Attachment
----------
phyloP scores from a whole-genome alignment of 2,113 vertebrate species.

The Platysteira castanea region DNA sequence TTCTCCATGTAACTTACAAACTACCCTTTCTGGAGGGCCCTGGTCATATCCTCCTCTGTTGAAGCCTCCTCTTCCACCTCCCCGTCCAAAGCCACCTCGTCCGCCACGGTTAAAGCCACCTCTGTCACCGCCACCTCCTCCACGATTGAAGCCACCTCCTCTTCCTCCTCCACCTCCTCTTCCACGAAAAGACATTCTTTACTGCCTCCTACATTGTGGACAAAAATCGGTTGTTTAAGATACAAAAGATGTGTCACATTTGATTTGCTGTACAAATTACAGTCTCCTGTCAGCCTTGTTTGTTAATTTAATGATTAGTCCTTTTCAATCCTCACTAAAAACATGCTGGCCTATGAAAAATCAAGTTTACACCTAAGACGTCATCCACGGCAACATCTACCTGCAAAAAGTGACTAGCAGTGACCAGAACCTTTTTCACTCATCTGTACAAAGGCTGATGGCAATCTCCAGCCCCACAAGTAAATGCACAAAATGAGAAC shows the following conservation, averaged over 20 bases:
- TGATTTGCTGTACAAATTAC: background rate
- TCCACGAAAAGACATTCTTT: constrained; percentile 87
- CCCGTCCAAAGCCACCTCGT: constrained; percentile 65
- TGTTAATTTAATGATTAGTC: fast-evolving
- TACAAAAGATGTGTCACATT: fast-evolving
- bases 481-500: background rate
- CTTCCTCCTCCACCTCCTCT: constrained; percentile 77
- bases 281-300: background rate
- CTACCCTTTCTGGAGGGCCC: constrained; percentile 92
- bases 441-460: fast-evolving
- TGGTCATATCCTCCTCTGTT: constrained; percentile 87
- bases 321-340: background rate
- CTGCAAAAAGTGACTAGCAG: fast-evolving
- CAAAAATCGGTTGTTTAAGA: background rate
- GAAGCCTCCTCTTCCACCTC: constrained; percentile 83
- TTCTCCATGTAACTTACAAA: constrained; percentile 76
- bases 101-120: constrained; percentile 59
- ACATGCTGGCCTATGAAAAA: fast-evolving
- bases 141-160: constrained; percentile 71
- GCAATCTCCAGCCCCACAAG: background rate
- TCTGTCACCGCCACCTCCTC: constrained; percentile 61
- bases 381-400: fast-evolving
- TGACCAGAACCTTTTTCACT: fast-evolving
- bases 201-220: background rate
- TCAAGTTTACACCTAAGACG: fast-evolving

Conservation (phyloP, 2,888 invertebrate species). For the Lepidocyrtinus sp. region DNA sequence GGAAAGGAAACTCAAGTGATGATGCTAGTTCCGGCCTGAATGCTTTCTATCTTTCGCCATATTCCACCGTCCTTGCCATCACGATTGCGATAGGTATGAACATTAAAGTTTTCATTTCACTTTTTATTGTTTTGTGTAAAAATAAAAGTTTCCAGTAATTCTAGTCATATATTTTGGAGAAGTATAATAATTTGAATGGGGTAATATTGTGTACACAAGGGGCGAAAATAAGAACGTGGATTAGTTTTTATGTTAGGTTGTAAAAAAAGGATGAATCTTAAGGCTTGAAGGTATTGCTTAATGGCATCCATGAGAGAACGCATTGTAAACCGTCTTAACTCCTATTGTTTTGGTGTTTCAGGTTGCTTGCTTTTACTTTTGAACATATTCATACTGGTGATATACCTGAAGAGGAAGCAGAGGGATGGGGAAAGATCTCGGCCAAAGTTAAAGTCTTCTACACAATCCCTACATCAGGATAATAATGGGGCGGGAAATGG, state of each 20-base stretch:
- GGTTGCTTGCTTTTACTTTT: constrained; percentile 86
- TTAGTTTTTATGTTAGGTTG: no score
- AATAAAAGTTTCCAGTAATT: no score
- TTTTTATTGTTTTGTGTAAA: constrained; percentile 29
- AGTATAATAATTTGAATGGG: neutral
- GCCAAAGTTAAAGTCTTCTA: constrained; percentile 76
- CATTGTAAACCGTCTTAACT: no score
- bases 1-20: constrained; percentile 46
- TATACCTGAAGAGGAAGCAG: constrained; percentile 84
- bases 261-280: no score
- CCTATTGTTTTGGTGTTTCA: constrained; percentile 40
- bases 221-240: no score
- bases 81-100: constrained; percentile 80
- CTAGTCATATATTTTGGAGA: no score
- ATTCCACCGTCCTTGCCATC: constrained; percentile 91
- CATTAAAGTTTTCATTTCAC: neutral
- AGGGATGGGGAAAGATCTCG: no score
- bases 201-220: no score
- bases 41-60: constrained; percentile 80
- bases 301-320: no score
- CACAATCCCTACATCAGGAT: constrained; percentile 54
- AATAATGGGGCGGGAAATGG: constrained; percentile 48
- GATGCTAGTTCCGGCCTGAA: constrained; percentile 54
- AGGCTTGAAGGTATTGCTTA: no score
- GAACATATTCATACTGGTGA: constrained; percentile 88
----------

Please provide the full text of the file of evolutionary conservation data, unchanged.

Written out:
phyloP scores from a whole-genome alignment of 2,113 vertebrate species.

The Platysteira castanea region DNA sequence TTCTCCATGTAACTTACAAACTACCCTTTCTGGAGGGCCCTGGTCATATCCTCCTCTGTTGAAGCCTCCTCTTCCACCTCCCCGTCCAAAGCCACCTCGTCCGCCACGGTTAAAGCCACCTCTGTCACCGCCACCTCCTCCACGATTGAAGCCACCTCCTCTTCCTCCTCCACCTCCTCTTCCACGAAAAGACATTCTTTACTGCCTCCTACATTGTGGACAAAAATCGGTTGTTTAAGATACAAAAGATGTGTCACATTTGATTTGCTGTACAAATTACAGTCTCCTGTCAGCCTTGTTTGTTAATTTAATGATTAGTCCTTTTCAATCCTCACTAAAAACATGCTGGCCTATGAAAAATCAAGTTTACACCTAAGACGTCATCCACGGCAACATCTACCTGCAAAAAGTGACTAGCAGTGACCAGAACCTTTTTCACTCATCTGTACAAAGGCTGATGGCAATCTCCAGCCCCACAAGTAAATGCACAAAATGAGAAC shows the following conservation, averaged over 20 bases:
- TGATTTGCTGTACAAATTAC: background rate
- TCCACGAAAAGACATTCTTT: constrained; percentile 87
- CCCGTCCAAAGCCACCTCGT: constrained; percentile 65
- TGTTAATTTAATGATTAGTC: fast-evolving
- TACAAAAGATGTGTCACATT: fast-evolving
- bases 481-500: background rate
- CTTCCTCCTCCACCTCCTCT: constrained; percentile 77
- bases 281-300: background rate
- CTACCCTTTCTGGAGGGCCC: constrained; percentile 92
- bases 441-460: fast-evolving
- TGGTCATATCCTCCTCTGTT: constrained; percentile 87
- bases 321-340: background rate
- CTGCAAAAAGTGACTAGCAG: fast-evolving
- CAAAAATCGGTTGTTTAAGA: background rate
- GAAGCCTCCTCTTCCACCTC: constrained; percentile 83
- TTCTCCATGTAACTTACAAA: constrained; percentile 76
- bases 101-120: constrained; percentile 59
- ACATGCTGGCCTATGAAAAA: fast-evolving
- bases 141-160: constrained; percentile 71
- GCAATCTCCAGCCCCACAAG: background rate
- TCTGTCACCGCCACCTCCTC: constrained; percentile 61
- bases 381-400: fast-evolving
- TGACCAGAACCTTTTTCACT: fast-evolving
- bases 201-220: background rate
- TCAAGTTTACACCTAAGACG: fast-evolving

Conservation (phyloP, 2,888 invertebrate species). For the Lepidocyrtinus sp. region DNA sequence GGAAAGGAAACTCAAGTGATGATGCTAGTTCCGGCCTGAATGCTTTCTATCTTTCGCCATATTCCACCGTCCTTGCCATCACGATTGCGATAGGTATGAACATTAAAGTTTTCATTTCACTTTTTATTGTTTTGTGTAAAAATAAAAGTTTCCAGTAATTCTAGTCATATATTTTGGAGAAGTATAATAATTTGAATGGGGTAATATTGTGTACACAAGGGGCGAAAATAAGAACGTGGATTAGTTTTTATGTTAGGTTGTAAAAAAAGGATGAATCTTAAGGCTTGAAGGTATTGCTTAATGGCATCCATGAGAGAACGCATTGTAAACCGTCTTAACTCCTATTGTTTTGGTGTTTCAGGTTGCTTGCTTTTACTTTTGAACATATTCATACTGGTGATATACCTGAAGAGGAAGCAGAGGGATGGGGAAAGATCTCGGCCAAAGTTAAAGTCTTCTACACAATCCCTACATCAGGATAATAATGGGGCGGGAAATGG, state of each 20-base stretch:
- GGTTGCTTGCTTTTACTTTT: constrained; percentile 86
- TTAGTTTTTATGTTAGGTTG: no score
- AATAAAAGTTTCCAGTAATT: no score
- TTTTTATTGTTTTGTGTAAA: constrained; percentile 29
- AGTATAATAATTTGAATGGG: neutral
- GCCAAAGTTAAAGTCTTCTA: constrained; percentile 76
- CATTGTAAACCGTCTTAACT: no score
- bases 1-20: constrained; percentile 46
- TATACCTGAAGAGGAAGCAG: constrained; percentile 84
- bases 261-280: no score
- CCTATTGTTTTGGTGTTTCA: constrained; percentile 40
- bases 221-240: no score
- bases 81-100: constrained; percentile 80
- CTAGTCATATATTTTGGAGA: no score
- ATTCCACCGTCCTTGCCATC: constrained; percentile 91
- CATTAAAGTTTTCATTTCAC: neutral
- AGGGATGGGGAAAGATCTCG: no score
- bases 201-220: no score
- bases 41-60: constrained; percentile 80
- bases 301-320: no score
- CACAATCCCTACATCAGGAT: constrained; percentile 54
- AATAATGGGGCGGGAAATGG: constrained; percentile 48
- GATGCTAGTTCCGGCCTGAA: constrained; percentile 54
- AGGCTTGAAGGTATTGCTTA: no score
- GAACATATTCATACTGGTGA: constrained; percentile 88